You paint them out?! Sorry, there is no magic button. You could probably improve things by adding some heavy weight while scanning and stretching the paper. also you need to put something black behind doublesided sources.
I don't know if this would work, but maybe do two scans, without changing any of the scanner's settings, but rotate the original 180 degrees for the second scan. The shadows of the creases will be in the oposite direction relative to the artwork for the second scan. Put bothe scans as layers in one document, rotate and nudge them into align them (Difference mode is good for this), and experiment with the blending modes to get the shadows to "Cancel out".
As the others have said, you have to do a little work. That nature of that work depends on how you want to use the resulting image, but here is one approach:
Convert the image to grayscale.
Apply a levels adjustment to get a decent black & white image.
Work on each of the four figures separately, that is, rectangle select each figure and put it on a separate layer - the rework is easier this way, though not necessary
Make a selection tight to the crease, which is now a black area. Jump that to a new layer and fill with white.
Use your pen tool (or whatever drawing tool you are comfortable with) to fill in the short missing lines.
I've fixed up only the bottom right figure in the image below as an example.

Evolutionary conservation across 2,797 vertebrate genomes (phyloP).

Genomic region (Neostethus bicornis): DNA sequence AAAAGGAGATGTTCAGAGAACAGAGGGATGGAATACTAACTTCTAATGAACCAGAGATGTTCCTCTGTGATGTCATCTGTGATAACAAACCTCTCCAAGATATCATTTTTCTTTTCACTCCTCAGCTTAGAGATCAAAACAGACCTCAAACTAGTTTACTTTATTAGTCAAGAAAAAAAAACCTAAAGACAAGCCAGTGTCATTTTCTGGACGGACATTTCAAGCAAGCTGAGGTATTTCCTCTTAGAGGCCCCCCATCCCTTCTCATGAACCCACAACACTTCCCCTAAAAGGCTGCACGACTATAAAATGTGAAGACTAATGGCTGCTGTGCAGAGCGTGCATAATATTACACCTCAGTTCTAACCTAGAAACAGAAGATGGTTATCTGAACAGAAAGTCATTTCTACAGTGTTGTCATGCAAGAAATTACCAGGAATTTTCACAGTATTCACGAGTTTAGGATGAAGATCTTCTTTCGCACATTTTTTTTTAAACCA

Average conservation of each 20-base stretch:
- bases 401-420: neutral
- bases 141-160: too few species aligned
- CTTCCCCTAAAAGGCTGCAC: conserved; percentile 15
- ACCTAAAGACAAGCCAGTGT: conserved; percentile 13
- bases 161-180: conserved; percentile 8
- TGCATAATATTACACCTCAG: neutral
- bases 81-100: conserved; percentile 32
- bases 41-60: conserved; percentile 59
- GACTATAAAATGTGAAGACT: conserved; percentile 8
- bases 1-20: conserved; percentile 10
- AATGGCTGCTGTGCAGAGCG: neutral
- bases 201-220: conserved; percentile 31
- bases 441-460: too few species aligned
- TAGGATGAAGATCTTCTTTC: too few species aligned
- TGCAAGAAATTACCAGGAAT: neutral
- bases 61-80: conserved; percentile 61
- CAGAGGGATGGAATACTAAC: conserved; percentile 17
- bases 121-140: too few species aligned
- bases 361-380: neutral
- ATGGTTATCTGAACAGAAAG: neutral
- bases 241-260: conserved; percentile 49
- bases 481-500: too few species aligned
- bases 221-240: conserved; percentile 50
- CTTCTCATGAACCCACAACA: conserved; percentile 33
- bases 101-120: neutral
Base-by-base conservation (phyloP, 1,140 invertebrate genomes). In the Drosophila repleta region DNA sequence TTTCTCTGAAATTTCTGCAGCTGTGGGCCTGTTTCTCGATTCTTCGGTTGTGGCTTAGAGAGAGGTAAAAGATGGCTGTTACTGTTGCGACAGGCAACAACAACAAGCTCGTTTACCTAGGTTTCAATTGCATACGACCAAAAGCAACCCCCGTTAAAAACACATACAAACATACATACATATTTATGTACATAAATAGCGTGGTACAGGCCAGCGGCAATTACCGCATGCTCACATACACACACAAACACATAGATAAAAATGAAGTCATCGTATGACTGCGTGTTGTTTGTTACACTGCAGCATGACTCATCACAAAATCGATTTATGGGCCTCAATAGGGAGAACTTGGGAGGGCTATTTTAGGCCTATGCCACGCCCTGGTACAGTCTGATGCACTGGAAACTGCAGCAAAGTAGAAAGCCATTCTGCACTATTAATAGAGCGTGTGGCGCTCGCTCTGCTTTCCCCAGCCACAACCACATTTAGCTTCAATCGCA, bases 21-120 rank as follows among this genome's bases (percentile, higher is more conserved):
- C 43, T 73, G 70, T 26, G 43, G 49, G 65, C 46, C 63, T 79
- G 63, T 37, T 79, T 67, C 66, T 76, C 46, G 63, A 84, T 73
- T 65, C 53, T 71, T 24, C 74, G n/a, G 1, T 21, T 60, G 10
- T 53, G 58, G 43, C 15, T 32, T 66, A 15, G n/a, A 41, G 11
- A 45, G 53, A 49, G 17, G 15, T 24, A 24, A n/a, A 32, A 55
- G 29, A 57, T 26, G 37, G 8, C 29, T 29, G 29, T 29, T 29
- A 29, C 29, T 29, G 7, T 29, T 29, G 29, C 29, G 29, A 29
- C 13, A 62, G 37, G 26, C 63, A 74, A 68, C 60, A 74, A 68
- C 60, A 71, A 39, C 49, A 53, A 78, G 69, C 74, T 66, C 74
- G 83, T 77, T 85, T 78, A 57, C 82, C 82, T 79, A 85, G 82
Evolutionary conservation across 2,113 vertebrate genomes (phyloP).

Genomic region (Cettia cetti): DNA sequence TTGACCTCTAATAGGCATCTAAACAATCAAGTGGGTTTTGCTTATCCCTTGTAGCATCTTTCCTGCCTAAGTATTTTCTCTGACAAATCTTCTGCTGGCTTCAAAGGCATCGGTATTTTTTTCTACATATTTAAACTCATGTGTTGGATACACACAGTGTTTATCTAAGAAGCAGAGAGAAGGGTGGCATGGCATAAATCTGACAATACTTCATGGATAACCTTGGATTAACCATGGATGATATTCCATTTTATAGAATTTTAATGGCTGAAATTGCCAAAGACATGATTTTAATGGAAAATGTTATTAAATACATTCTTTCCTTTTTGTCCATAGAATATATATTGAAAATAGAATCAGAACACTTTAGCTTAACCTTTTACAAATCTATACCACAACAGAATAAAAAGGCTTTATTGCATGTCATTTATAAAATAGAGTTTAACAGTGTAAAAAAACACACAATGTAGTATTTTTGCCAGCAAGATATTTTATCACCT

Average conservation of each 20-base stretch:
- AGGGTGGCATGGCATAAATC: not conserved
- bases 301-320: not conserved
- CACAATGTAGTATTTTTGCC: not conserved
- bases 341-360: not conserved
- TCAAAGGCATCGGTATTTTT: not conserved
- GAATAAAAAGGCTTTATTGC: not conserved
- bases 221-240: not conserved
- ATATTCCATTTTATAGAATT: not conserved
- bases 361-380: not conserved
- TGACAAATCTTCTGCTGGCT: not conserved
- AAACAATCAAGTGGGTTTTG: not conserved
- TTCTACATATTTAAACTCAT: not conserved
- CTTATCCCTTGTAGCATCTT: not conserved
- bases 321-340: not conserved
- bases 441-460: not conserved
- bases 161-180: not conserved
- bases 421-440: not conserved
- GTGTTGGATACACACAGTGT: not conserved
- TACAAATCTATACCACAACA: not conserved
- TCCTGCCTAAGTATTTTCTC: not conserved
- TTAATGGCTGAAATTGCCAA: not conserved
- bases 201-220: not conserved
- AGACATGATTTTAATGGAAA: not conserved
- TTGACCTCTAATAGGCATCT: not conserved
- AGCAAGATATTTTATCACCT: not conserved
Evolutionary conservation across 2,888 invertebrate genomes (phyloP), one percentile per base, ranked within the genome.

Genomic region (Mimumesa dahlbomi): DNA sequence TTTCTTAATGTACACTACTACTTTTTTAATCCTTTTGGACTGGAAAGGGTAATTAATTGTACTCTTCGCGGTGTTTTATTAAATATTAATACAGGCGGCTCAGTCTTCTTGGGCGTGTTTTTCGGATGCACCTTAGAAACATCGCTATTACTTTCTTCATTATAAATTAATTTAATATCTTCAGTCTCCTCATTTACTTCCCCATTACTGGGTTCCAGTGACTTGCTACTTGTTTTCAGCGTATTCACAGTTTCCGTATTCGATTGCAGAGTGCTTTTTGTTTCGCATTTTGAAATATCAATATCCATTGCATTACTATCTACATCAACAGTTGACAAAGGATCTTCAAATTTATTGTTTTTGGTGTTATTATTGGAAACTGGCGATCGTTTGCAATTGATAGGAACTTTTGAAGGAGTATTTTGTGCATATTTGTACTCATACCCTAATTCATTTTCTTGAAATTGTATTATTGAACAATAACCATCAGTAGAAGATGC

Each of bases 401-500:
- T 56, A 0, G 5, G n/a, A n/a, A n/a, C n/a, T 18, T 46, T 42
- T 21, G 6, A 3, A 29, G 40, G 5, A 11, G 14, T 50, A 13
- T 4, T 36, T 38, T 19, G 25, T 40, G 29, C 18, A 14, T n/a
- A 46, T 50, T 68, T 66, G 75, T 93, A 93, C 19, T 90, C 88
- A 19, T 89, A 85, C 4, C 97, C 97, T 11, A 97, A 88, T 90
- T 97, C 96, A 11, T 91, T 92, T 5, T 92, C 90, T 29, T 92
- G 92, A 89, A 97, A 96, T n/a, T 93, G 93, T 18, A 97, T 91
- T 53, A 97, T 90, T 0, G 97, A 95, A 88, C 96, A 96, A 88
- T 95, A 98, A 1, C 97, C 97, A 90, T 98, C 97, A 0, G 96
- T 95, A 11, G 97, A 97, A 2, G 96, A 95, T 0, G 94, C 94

I didn't see this sort of suggestion yet but I have done this for scanning
Put the paper between two pieces of fairly tightly woven pieces of cloth, then using light heat iron them with a regular household iron.
I even used a tiny bit of steam... and got a fair bit of the rinkles out that way.
Of course there was a fair bit of PS work afterwards still, but it did get the largest portion out.
Be very carefull, goes without saying.
Assuming your computer's up to it, it's often helpful to work at a higher resolution than your final output.
A technique that can help with all but the darkest creases is to activate the Dodge tool, set it for Highlights, and paint over the creases. You don't have to make them perfect, but you need to lighten them up as compared to the dark lines in the actual image.
Image - Adjust Color Balance - Yellows, and increase the lightness can help increase contrast.
I showed you yesterday how to move the white point in a Curves operation. That can get you the rest of the way there.
As noted, paint back in any lines that were inadvertently removed or overly lightened. Blur can also be helpful in some cases while cleaning up to smooth things out.
To give you a better idea of what I"m doing. These are iron on transfers that I'm converting to a JPEG. I then can put this on gift cards etc. The wife than color them and also put on glitter. I have a few that are on a 20" x 24" paper. I'm trying to isolate each in it's own file. I do have another option and it's to iron on the transfer to a clean paper and than scan that paper. The iron on's are only good for a few times.
I will have my work cut out for me. There are 10 items on this page and I'm going to make each item a seperate file.